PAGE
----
Tate Britain: Schwitters in Britain.
Whoever said “it’s all the same thing” at the Tate Britain’s Schwitters in Britain exhibition clearly wasn’t looking hard enough. Curated intelligently and with a sensitivity to the work evident in the choice of framing and positioning, the exhibition presents a range of pieces and styles from one of the major artists of European Modernism. With in-depth information displayed in traditional Tate-style on the wall of each room, accompanied by artifacts from the working life of the artist, we are made aware of the cultural and historical influences on Schwitters’ work. This focuses on his time spent travelling to and living in Britain and encourages us to look harder and deeper.
Not content to simply display the collages for which Schwitters is most famous for, the Tate has also made efforts to introduce us to his many other techniques and ways of working. These include abstract paintings, 3-D assemblages, ceramics and even his abstract (and at times nonsensical) poetry, all of which make for a varied and intriguing experience. Visitors who prefer more figurative modes of painting, are not wholly forgotten when introduced to a range of Shwitters’ more representational portraits and landscapes, although these do not stand up as the strongest component in the show.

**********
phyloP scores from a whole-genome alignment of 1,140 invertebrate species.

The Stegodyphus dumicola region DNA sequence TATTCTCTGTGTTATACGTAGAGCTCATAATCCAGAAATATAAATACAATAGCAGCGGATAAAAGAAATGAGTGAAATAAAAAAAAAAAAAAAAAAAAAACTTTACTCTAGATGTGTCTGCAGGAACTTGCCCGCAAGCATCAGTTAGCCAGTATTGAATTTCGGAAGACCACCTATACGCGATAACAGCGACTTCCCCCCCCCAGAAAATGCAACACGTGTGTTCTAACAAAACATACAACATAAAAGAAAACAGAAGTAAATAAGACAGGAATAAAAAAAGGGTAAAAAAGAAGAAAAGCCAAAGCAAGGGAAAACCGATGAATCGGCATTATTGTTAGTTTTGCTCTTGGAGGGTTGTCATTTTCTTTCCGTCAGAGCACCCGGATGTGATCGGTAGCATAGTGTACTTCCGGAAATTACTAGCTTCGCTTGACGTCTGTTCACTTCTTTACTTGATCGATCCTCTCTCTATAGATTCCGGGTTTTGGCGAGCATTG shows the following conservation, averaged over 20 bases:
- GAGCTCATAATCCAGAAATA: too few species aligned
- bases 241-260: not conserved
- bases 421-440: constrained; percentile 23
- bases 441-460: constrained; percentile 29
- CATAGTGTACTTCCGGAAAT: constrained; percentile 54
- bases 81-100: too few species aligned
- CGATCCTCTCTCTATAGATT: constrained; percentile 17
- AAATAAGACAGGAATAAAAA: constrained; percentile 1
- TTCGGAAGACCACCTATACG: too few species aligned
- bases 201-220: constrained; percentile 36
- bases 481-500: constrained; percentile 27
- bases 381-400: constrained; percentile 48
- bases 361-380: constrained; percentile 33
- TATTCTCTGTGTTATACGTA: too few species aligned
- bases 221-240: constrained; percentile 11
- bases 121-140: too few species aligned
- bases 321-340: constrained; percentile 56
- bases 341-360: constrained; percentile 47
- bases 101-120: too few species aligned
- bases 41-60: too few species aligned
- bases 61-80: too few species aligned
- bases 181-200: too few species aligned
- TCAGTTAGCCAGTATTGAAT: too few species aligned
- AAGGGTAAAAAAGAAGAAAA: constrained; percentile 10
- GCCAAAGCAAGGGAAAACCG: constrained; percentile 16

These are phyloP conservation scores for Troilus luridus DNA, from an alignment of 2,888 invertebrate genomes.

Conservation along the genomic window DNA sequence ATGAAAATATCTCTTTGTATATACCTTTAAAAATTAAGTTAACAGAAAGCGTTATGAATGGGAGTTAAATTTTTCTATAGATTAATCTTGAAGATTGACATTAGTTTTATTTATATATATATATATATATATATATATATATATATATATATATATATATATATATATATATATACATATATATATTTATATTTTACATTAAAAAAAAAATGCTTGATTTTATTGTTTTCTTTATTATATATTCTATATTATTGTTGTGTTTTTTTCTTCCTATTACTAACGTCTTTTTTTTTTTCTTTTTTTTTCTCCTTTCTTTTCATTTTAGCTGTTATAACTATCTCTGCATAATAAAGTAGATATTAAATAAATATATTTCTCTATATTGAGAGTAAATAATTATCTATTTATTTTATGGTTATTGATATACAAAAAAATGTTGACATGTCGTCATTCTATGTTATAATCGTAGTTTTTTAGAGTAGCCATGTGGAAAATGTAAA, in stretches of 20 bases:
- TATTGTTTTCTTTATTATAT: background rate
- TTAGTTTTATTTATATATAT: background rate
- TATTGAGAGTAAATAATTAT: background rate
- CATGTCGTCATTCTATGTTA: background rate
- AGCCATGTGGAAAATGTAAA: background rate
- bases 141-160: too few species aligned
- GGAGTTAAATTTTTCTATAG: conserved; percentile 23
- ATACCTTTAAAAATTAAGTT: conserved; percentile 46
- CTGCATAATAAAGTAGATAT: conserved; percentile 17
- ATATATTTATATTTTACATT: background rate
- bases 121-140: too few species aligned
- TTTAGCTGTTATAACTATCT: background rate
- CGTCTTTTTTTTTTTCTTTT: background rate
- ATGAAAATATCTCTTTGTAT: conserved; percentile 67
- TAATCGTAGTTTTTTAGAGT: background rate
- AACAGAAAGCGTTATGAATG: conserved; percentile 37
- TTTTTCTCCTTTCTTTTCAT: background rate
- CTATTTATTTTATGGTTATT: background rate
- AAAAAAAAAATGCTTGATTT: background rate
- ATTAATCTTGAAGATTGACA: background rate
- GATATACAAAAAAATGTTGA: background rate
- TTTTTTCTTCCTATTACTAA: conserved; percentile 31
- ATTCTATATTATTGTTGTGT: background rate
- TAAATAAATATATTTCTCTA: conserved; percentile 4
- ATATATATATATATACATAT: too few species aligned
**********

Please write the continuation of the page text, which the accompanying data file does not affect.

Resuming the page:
Perhaps the most surprising element of the exhibition comes in the form of the commissions from Laure Prouvost and Adam Chodzko who respond to the life and work of Schwitters. Whilst some of the audience may feel confused at the presence of these pieces after having paid to see Schwitters’ own work, in actual fact they provide thought-provoking comments on the importance of contextualization which the true art-lover will adore.
In short, the Tate’s curators have provided us with an exhibition, which if graced with enough time and an open mind from its visitors will repay with a clever, witty and enriching experience.
Tate Britain, until 12 May 2013.